Knowing the above you can easily conclude that I fell in love at first sight with Ruby and then Rails. I went to UofM to see how they teach, and I was lucky because I can honestly say that the instructors at UofM were really at a higher level of quality than the UofW profs. An instructor named Michael, whose last name hauntingly escapes me introduced us to more technologies and concepts in one course than I heard of during a whole 10-course year at UofW. And we got to practice it all through programming assignments. This was the life! He talked about Ruby and Rails as if it is the thing all the cool kids are using these days, and it really was that. For good reasons too. Score! I used Rails at my every sub-sequent opportunity to create a system, such as during the University of Winnipeg Department of Applied Computer Science project course.
First Programming Job
I got a job at a call centre with a very flexible and cool hacker Mark Johnston. I needed to use PHP to work on the day-to-day, and it was a decent tool for the job — A call centre has to think about the lowest common denominator when choosing the environments programmers they’ll be able to hire will need to be able to work in. Working with Mark allowed me to explore lots of interesting areas:
- I was able to further abstract duplication from the different scripts we had to write over and over, and so I developed an MVC framework in PHP. It was fairly low-key, and I re-used that framework on at least 3 mini-apps I made within the center
- call monitoring and quality reporting system for the quality team
- quality goals and feedback tracking system for the management team to be able to guide the development of new hires and keep a finger on the pulse of the experienced people at a glance – based on the data the quality team collects
- call handling system for the CTI between the telephone dialer and the customer database and reporting transactional data to production team leaders
- I finally had the opportunity to use python on a number of sys admin scripts and even a Django-based system for scheduling and tracking attendance.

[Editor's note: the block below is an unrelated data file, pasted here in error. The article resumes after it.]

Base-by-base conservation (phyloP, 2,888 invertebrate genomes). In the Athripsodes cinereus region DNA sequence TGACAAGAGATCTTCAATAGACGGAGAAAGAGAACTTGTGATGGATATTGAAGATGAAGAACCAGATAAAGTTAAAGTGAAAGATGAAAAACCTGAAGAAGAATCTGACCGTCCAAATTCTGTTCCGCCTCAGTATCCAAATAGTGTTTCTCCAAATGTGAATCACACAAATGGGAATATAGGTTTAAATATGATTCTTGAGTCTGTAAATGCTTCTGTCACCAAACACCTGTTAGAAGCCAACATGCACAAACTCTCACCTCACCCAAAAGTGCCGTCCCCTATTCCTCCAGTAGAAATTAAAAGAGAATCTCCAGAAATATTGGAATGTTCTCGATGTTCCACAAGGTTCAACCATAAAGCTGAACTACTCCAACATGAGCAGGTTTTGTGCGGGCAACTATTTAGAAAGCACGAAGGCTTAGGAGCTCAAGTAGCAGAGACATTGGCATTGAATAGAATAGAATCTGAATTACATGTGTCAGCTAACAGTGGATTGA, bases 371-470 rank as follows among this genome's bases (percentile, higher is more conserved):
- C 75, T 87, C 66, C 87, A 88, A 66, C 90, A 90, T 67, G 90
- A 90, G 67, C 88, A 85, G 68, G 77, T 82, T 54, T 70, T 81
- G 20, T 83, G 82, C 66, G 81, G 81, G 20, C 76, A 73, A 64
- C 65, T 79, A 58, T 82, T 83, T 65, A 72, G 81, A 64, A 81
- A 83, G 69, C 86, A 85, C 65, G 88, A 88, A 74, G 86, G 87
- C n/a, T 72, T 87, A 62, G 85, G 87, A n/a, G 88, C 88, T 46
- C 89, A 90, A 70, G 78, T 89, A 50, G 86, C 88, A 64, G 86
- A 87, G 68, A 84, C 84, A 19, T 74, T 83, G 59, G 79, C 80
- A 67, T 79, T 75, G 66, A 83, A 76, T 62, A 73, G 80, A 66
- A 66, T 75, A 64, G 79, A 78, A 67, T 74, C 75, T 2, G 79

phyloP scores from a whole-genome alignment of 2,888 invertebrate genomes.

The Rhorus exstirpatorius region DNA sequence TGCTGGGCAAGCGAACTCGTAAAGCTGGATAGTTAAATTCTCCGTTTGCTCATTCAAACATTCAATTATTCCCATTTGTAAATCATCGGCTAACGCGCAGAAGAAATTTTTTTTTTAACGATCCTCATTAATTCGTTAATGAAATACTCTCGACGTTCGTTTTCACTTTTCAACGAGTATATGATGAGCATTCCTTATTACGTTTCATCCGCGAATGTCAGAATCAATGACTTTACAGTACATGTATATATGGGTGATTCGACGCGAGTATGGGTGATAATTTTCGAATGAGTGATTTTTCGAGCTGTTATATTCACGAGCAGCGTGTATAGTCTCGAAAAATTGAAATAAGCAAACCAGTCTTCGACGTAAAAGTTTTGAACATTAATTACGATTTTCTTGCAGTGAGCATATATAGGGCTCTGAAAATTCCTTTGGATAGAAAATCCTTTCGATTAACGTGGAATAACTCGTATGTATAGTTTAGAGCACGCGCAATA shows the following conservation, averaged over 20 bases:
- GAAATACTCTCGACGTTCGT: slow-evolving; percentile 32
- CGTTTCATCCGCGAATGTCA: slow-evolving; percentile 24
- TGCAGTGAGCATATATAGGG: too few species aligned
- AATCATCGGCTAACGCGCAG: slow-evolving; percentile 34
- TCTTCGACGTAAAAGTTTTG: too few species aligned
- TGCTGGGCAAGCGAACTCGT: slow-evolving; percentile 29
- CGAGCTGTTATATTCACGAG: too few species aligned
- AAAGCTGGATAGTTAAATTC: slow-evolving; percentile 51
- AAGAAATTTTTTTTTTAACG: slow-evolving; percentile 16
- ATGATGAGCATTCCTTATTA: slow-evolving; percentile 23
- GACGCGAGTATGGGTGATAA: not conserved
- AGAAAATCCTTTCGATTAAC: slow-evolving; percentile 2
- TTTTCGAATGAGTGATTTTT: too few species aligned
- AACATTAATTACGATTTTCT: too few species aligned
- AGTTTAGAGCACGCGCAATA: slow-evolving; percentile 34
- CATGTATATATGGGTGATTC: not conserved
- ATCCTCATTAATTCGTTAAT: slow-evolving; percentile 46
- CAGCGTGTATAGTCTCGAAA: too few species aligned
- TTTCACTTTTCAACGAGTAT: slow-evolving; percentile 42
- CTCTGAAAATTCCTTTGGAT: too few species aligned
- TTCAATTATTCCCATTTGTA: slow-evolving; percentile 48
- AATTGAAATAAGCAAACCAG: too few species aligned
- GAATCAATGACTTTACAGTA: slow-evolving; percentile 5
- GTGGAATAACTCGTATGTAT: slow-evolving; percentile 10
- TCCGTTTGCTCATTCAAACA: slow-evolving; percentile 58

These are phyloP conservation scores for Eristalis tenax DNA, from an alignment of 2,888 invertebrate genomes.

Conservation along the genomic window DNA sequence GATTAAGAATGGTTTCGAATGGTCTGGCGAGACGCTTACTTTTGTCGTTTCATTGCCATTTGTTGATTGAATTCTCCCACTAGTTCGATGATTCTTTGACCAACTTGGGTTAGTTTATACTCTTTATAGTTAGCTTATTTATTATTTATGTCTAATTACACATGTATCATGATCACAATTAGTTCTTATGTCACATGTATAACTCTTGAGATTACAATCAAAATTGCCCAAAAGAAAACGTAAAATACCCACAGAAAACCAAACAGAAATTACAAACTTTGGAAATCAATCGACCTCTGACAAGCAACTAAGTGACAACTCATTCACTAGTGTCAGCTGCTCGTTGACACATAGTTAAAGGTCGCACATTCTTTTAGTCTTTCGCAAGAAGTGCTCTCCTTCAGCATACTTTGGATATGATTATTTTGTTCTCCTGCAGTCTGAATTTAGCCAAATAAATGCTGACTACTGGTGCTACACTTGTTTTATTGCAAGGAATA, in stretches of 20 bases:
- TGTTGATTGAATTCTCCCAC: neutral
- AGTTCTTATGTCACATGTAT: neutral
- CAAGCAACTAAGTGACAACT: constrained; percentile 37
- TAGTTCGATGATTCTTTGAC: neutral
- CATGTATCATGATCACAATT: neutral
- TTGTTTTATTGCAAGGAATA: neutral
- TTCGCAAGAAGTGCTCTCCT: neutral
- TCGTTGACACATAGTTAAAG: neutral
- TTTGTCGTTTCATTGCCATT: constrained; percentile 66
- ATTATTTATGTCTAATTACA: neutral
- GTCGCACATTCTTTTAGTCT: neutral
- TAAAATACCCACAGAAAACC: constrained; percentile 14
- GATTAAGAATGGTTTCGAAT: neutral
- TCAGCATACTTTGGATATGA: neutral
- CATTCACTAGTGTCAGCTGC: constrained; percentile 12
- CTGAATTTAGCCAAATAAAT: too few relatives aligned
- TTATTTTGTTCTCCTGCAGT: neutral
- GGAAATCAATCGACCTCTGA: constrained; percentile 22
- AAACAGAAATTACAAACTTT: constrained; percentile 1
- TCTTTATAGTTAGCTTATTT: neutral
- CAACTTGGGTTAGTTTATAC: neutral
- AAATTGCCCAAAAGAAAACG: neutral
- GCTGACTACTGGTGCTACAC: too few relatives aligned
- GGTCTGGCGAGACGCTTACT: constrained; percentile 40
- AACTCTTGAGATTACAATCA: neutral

- There was probably a huge number of other cool things I got to work with at that call centre over 4 years, but I’ll highlight that I folded up an ethernet cord over a thousand times, or a power cord over a thousand times, or carried a monitor from here to yonder over 500 times. However, Mark got a 37% pay-raise opportunity, and so it was time for the phases of mourning and then moving on.
I got into website making because I needed my next job. I ran into CMSs, Drupal specifically, and I thought “Wow, this stuff can out-of-the-box do at least 40% of what I need to do in every app I’ve built so far, has a non-disgusting appearance and UI, and is completely programmable? By me? I need MOAR!!1″
I got a job at a company where they are actively building their own CMS with an MVC framework, but I did not enjoy working with the framework, or the CMS (I want to make a website for a client, not fix bugs in the CMS). I also found it hard to identify with the company vision of building a proprietary CMS (surprise!), having previously gone down the path of building my own MVC framework — I knew we can’t possibly seriously compete with the functionality and we should embrace the code reuse that is WordPress. It is worth mentioning that I do identify with the company mission of “Being the best provider of web asset management to our clients.”. I was there for one of the most fun years of my grown-up life. There is a great emphasis on fun ingrained in the company’s organizational culture, among other great aspects of its culture.
I’m looking forward to seeing where the career in this exciting field will take me next.